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Archive for February, 2011

Ronnie Gilbert, beloved local musical icon and writer from the Weavers’ heyday, lives in Mendocino. Antonia Lamb, astrologer to the stars and everybody else in the know, and great, great singer-songwriter who was that when it wasn’t called that, lives in Mendocino. Meridian Green, daughter of Folk founding father Bob Gibson, and whose own bell-like voice has been heard here for decades, lives in Mendocino. The Blushin Roulettes live in Mendocino. Gweneth and Monko and Morgan all live in Mendocino. What is the magnet here for so many musicians to take up residence. Must be the groovy vibe. You can read all about Folk Music in Mendocino this week in Real Estate Magazine, which Studio Z Mendocino now publishes. Pick up a copy all over the county, or go to our website to get the whole lowdown: www.realestatemendocino.com. The photos are very cool.

Love this sexy one of the young Antonia with Bob Gibson and Biff Rose in 1971:

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Matthew Cotter, an amazing photographer from Southern California’s just got his black, super-thick, foil stamped letterpress business cards AND his complete stationery wardrobe of letterhead, envelopes and buck slips/thank you notes for his E-Ticket Photography business. We printed cards for Matthew and his business partner Patrick Hartson on black Museum Mount for a significant heft in the hand. We foiled his “EP” logo in black, glossy foil, and E-TICKET PHOTOGRAPHY, as well as the back contact information, went on in shimmery silver foil. The cards are the shape of a piece of chewing gum, long rectangles, which is a feature that sets his business cards apart from the crowd.

The black-and-white contrast of these cards against florescent white stationery is breathtaking. We used twenty-eight pound Cranes Crest letterhead paper, which is thicker and snappier than more usual twenty-four pound stock. Again, the logo is in black gloss and the type is in matte black ink. These textural contrasts have a subtle but undeniable impact. The impression that letterpress printing leaves, too, adds one more element to the overall experience.

The final fillip to this zesty package was Buck Slips (shown above), otherwise known as Script Cards. These are 4″ x 9″ note cards that can be used to paperclip notes to scripts (all directors, actors, producers, etc. MUST HAVE THESE) or other things, AND they fit right into the #10 Envelopes so you don’t need a dedicated envelope for your thank you notes. I recommend Script Cards whenever I make business cards for anyone. There is nothing like a hand written thank you note on a scrumptious piece of paper that will impress a client more. We printed their names (each got a clutch of these cards) at the bottom so they can “slash” through the printed name and pen their initials or signature.

The Chicness Factor is as clear as black-and-white. E-Ticket Photography looks great on paper!

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EmmaRose Photography, in Nova Scotia, Canada, just got her new letterpress business cards done up by Studio Z Mendocino and is very, very happy about them. I am not even going to say anything in this post, actually, except that I totally LOVED getting to work with Emma Rose. She is a creative geyser and completely fun and adorable and energetic and a great photographer and mom. Sheesh. Here are her own words and her own incredible photographs (taken hours before the big show we got them to her in the nick of time for) of her own spellbinding business cards, designed by her own amazing self:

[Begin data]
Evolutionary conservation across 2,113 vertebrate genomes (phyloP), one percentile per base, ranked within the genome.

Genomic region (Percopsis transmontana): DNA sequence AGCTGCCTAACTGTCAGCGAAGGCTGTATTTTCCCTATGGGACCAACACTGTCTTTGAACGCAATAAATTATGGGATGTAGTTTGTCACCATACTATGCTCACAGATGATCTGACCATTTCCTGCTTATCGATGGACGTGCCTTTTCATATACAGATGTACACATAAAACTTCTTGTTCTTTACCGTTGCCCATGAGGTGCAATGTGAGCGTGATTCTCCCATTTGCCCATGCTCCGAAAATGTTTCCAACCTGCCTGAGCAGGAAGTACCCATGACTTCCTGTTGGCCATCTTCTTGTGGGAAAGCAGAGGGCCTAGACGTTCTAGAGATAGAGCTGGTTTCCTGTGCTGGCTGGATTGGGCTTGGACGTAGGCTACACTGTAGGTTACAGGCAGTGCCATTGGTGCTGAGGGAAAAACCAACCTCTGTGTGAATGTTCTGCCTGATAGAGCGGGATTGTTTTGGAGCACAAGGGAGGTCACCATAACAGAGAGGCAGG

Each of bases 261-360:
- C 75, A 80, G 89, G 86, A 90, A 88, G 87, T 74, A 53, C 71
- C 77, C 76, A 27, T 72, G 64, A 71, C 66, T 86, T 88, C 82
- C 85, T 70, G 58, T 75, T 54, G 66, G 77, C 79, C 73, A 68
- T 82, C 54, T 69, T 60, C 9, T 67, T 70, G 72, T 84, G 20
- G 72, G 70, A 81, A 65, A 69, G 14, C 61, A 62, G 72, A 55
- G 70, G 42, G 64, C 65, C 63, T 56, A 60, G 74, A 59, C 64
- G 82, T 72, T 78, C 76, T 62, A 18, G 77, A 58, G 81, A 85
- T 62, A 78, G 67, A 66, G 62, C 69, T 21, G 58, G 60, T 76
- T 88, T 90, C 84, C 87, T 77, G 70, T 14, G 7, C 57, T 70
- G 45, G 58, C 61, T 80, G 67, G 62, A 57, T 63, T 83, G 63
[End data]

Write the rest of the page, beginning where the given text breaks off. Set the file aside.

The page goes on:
Hi Zida! I hope you got my voicemail yesterday thanking you from the bottom of my heart for these beautiful little pieces of artwork… I just couldn’t wait to photograph them and share the photos, my blog is up just now! Will send photos asap, hope to work with you again!!! xo Emma.

Hi Folks! Yes, I’ve been in blogging hiatus, but I’m back! I have been biting my nails in anticipation of this blog… thinking of how I will make these photos, when I would be able to blog about this event… my new business cards have arrived! Just in time for this year’s biggest wedding trade show in Halifax, Brides 2011, at the World Trade & Convention Centre. I think this is my 7th year at the show and I’ve got a completely new booth this year, one I’ve been planning all year…

OK, back to the business cards… I have to admit first of all that I’ve become a tiny bit obsessed with the work of Zida Borcich… she’s the owner one of the blogs I watch and more importantly a letterpress and design studio, Studio Z, in Mendocino California. “You watch a letterpress blog?” you say to yourself? It might sound a bit crazy, but I’m drawn to all kinds of art, and Zida’s work is so much more than printing, it’s ART. After I came across her website and blog I just HAD to have her do some cards for me. It’s been a journey, with my thrifty, controlling and perfectionist sides battling with the sides of me that want extravagant top-of-the-line things, and the sides of me that want to encourage other artists and allow them to do their work in the best, freest way possible. There was inner conflict, let me tell you! In the end I did the basic design and Zida lovingly tweaked it for me, gave me her opinion (thank goodness), and was one of those people I wished lived down the street so I could run in and hug her for this amazing art-on-paper that is the end result! Who knew you could do such lovely things with a sheet of paper. I can’t believe it’s just paper!